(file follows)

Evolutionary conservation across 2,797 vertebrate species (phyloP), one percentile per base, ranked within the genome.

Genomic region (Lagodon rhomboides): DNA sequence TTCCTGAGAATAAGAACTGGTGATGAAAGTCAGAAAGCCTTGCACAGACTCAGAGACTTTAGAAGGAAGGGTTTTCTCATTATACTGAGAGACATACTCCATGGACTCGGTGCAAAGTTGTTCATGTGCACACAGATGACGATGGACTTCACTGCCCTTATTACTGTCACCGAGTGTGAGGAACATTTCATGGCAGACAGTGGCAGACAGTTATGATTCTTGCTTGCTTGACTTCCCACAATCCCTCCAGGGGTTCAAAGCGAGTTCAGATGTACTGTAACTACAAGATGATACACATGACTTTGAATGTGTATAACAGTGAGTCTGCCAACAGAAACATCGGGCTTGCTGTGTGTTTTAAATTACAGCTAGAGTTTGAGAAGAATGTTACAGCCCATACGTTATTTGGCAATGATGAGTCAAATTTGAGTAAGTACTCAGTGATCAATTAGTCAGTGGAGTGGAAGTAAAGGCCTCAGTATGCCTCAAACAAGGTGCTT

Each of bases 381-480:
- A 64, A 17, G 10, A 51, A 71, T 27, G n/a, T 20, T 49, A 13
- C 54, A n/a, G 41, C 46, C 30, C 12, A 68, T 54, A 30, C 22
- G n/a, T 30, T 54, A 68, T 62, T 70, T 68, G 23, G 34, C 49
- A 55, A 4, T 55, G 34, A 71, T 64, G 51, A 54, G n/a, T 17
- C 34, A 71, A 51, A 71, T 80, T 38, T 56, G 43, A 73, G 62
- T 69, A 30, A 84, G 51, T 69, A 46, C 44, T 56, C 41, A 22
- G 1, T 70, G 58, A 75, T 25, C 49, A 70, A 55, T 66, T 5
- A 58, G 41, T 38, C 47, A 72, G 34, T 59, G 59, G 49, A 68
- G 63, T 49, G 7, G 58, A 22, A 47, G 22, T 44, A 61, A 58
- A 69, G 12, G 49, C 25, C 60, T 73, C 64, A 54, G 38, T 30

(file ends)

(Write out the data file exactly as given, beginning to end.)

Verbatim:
Evolutionary conservation across 2,797 vertebrate species (phyloP), one percentile per base, ranked within the genome.

Genomic region (Lagodon rhomboides): DNA sequence TTCCTGAGAATAAGAACTGGTGATGAAAGTCAGAAAGCCTTGCACAGACTCAGAGACTTTAGAAGGAAGGGTTTTCTCATTATACTGAGAGACATACTCCATGGACTCGGTGCAAAGTTGTTCATGTGCACACAGATGACGATGGACTTCACTGCCCTTATTACTGTCACCGAGTGTGAGGAACATTTCATGGCAGACAGTGGCAGACAGTTATGATTCTTGCTTGCTTGACTTCCCACAATCCCTCCAGGGGTTCAAAGCGAGTTCAGATGTACTGTAACTACAAGATGATACACATGACTTTGAATGTGTATAACAGTGAGTCTGCCAACAGAAACATCGGGCTTGCTGTGTGTTTTAAATTACAGCTAGAGTTTGAGAAGAATGTTACAGCCCATACGTTATTTGGCAATGATGAGTCAAATTTGAGTAAGTACTCAGTGATCAATTAGTCAGTGGAGTGGAAGTAAAGGCCTCAGTATGCCTCAAACAAGGTGCTT

Each of bases 381-480:
- A 64, A 17, G 10, A 51, A 71, T 27, G n/a, T 20, T 49, A 13
- C 54, A n/a, G 41, C 46, C 30, C 12, A 68, T 54, A 30, C 22
- G n/a, T 30, T 54, A 68, T 62, T 70, T 68, G 23, G 34, C 49
- A 55, A 4, T 55, G 34, A 71, T 64, G 51, A 54, G n/a, T 17
- C 34, A 71, A 51, A 71, T 80, T 38, T 56, G 43, A 73, G 62
- T 69, A 30, A 84, G 51, T 69, A 46, C 44, T 56, C 41, A 22
- G 1, T 70, G 58, A 75, T 25, C 49, A 70, A 55, T 66, T 5
- A 58, G 41, T 38, C 47, A 72, G 34, T 59, G 59, G 49, A 68
- G 63, T 49, G 7, G 58, A 22, A 47, G 22, T 44, A 61, A 58
- A 69, G 12, G 49, C 25, C 60, T 73, C 64, A 54, G 38, T 30